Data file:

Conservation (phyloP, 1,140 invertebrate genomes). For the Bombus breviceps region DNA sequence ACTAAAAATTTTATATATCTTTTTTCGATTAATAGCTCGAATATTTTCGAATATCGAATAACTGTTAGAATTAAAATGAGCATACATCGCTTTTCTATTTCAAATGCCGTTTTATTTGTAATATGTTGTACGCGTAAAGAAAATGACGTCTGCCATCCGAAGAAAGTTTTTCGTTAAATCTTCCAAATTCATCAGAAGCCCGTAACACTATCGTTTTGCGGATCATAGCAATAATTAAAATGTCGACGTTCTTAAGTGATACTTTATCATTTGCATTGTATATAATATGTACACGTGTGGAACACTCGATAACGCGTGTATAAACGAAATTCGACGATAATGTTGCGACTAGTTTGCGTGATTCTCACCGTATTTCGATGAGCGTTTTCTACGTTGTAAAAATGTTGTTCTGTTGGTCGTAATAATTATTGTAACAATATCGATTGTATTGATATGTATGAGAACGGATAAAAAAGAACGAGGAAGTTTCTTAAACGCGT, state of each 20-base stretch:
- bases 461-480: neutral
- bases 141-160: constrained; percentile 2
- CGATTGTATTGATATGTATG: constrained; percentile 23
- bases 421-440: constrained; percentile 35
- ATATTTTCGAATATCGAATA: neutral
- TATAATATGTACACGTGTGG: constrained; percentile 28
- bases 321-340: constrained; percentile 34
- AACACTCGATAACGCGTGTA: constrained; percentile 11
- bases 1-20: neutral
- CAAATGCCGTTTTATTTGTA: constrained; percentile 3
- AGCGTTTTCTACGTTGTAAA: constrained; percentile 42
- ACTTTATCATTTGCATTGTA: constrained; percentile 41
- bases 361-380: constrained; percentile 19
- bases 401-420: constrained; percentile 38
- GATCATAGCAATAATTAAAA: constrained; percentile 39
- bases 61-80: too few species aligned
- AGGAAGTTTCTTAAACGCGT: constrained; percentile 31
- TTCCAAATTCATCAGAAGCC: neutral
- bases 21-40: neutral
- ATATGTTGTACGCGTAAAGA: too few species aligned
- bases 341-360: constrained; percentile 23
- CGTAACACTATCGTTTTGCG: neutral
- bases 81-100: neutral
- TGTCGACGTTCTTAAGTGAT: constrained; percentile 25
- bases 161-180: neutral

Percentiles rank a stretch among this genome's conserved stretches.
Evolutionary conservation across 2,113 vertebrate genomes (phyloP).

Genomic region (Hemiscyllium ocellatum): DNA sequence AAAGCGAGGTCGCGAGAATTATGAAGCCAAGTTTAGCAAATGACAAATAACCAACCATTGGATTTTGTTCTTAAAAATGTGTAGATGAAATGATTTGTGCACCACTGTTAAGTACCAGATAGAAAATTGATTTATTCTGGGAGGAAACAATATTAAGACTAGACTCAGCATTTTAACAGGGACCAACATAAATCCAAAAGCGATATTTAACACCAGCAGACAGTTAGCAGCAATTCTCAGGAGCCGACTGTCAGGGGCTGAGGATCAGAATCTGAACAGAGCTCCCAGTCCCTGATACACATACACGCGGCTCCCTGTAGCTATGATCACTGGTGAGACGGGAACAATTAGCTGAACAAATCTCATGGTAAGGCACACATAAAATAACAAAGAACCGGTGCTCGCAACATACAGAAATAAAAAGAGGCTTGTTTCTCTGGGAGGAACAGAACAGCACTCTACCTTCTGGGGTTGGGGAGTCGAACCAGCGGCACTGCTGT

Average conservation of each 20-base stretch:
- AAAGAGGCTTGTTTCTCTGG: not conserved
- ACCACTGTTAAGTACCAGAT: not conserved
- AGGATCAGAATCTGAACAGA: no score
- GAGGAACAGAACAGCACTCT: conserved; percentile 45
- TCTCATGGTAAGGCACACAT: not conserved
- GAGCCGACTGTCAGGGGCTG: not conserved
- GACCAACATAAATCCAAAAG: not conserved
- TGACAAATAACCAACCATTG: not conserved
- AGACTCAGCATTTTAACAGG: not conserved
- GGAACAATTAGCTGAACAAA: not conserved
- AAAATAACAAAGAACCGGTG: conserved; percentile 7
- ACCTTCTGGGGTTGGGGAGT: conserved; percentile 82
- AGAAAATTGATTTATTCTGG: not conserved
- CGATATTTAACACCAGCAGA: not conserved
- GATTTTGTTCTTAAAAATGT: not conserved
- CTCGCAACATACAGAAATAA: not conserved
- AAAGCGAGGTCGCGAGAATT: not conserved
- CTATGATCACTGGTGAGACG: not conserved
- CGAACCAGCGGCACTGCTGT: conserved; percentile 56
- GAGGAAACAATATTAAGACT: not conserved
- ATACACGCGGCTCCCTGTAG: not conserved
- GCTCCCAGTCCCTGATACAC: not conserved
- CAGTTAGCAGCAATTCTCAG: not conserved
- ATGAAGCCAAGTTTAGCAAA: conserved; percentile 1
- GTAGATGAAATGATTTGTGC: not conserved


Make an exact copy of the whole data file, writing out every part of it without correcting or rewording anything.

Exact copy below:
Conservation (phyloP, 1,140 invertebrate genomes). For the Bombus breviceps region DNA sequence ACTAAAAATTTTATATATCTTTTTTCGATTAATAGCTCGAATATTTTCGAATATCGAATAACTGTTAGAATTAAAATGAGCATACATCGCTTTTCTATTTCAAATGCCGTTTTATTTGTAATATGTTGTACGCGTAAAGAAAATGACGTCTGCCATCCGAAGAAAGTTTTTCGTTAAATCTTCCAAATTCATCAGAAGCCCGTAACACTATCGTTTTGCGGATCATAGCAATAATTAAAATGTCGACGTTCTTAAGTGATACTTTATCATTTGCATTGTATATAATATGTACACGTGTGGAACACTCGATAACGCGTGTATAAACGAAATTCGACGATAATGTTGCGACTAGTTTGCGTGATTCTCACCGTATTTCGATGAGCGTTTTCTACGTTGTAAAAATGTTGTTCTGTTGGTCGTAATAATTATTGTAACAATATCGATTGTATTGATATGTATGAGAACGGATAAAAAAGAACGAGGAAGTTTCTTAAACGCGT, state of each 20-base stretch:
- bases 461-480: neutral
- bases 141-160: constrained; percentile 2
- CGATTGTATTGATATGTATG: constrained; percentile 23
- bases 421-440: constrained; percentile 35
- ATATTTTCGAATATCGAATA: neutral
- TATAATATGTACACGTGTGG: constrained; percentile 28
- bases 321-340: constrained; percentile 34
- AACACTCGATAACGCGTGTA: constrained; percentile 11
- bases 1-20: neutral
- CAAATGCCGTTTTATTTGTA: constrained; percentile 3
- AGCGTTTTCTACGTTGTAAA: constrained; percentile 42
- ACTTTATCATTTGCATTGTA: constrained; percentile 41
- bases 361-380: constrained; percentile 19
- bases 401-420: constrained; percentile 38
- GATCATAGCAATAATTAAAA: constrained; percentile 39
- bases 61-80: too few species aligned
- AGGAAGTTTCTTAAACGCGT: constrained; percentile 31
- TTCCAAATTCATCAGAAGCC: neutral
- bases 21-40: neutral
- ATATGTTGTACGCGTAAAGA: too few species aligned
- bases 341-360: constrained; percentile 23
- CGTAACACTATCGTTTTGCG: neutral
- bases 81-100: neutral
- TGTCGACGTTCTTAAGTGAT: constrained; percentile 25
- bases 161-180: neutral

Percentiles rank a stretch among this genome's conserved stretches.
Evolutionary conservation across 2,113 vertebrate genomes (phyloP).

Genomic region (Hemiscyllium ocellatum): DNA sequence AAAGCGAGGTCGCGAGAATTATGAAGCCAAGTTTAGCAAATGACAAATAACCAACCATTGGATTTTGTTCTTAAAAATGTGTAGATGAAATGATTTGTGCACCACTGTTAAGTACCAGATAGAAAATTGATTTATTCTGGGAGGAAACAATATTAAGACTAGACTCAGCATTTTAACAGGGACCAACATAAATCCAAAAGCGATATTTAACACCAGCAGACAGTTAGCAGCAATTCTCAGGAGCCGACTGTCAGGGGCTGAGGATCAGAATCTGAACAGAGCTCCCAGTCCCTGATACACATACACGCGGCTCCCTGTAGCTATGATCACTGGTGAGACGGGAACAATTAGCTGAACAAATCTCATGGTAAGGCACACATAAAATAACAAAGAACCGGTGCTCGCAACATACAGAAATAAAAAGAGGCTTGTTTCTCTGGGAGGAACAGAACAGCACTCTACCTTCTGGGGTTGGGGAGTCGAACCAGCGGCACTGCTGT

Average conservation of each 20-base stretch:
- AAAGAGGCTTGTTTCTCTGG: not conserved
- ACCACTGTTAAGTACCAGAT: not conserved
- AGGATCAGAATCTGAACAGA: no score
- GAGGAACAGAACAGCACTCT: conserved; percentile 45
- TCTCATGGTAAGGCACACAT: not conserved
- GAGCCGACTGTCAGGGGCTG: not conserved
- GACCAACATAAATCCAAAAG: not conserved
- TGACAAATAACCAACCATTG: not conserved
- AGACTCAGCATTTTAACAGG: not conserved
- GGAACAATTAGCTGAACAAA: not conserved
- AAAATAACAAAGAACCGGTG: conserved; percentile 7
- ACCTTCTGGGGTTGGGGAGT: conserved; percentile 82
- AGAAAATTGATTTATTCTGG: not conserved
- CGATATTTAACACCAGCAGA: not conserved
- GATTTTGTTCTTAAAAATGT: not conserved
- CTCGCAACATACAGAAATAA: not conserved
- AAAGCGAGGTCGCGAGAATT: not conserved
- CTATGATCACTGGTGAGACG: not conserved
- CGAACCAGCGGCACTGCTGT: conserved; percentile 56
- GAGGAAACAATATTAAGACT: not conserved
- ATACACGCGGCTCCCTGTAG: not conserved
- GCTCCCAGTCCCTGATACAC: not conserved
- CAGTTAGCAGCAATTCTCAG: not conserved
- ATGAAGCCAAGTTTAGCAAA: conserved; percentile 1
- GTAGATGAAATGATTTGTGC: not conserved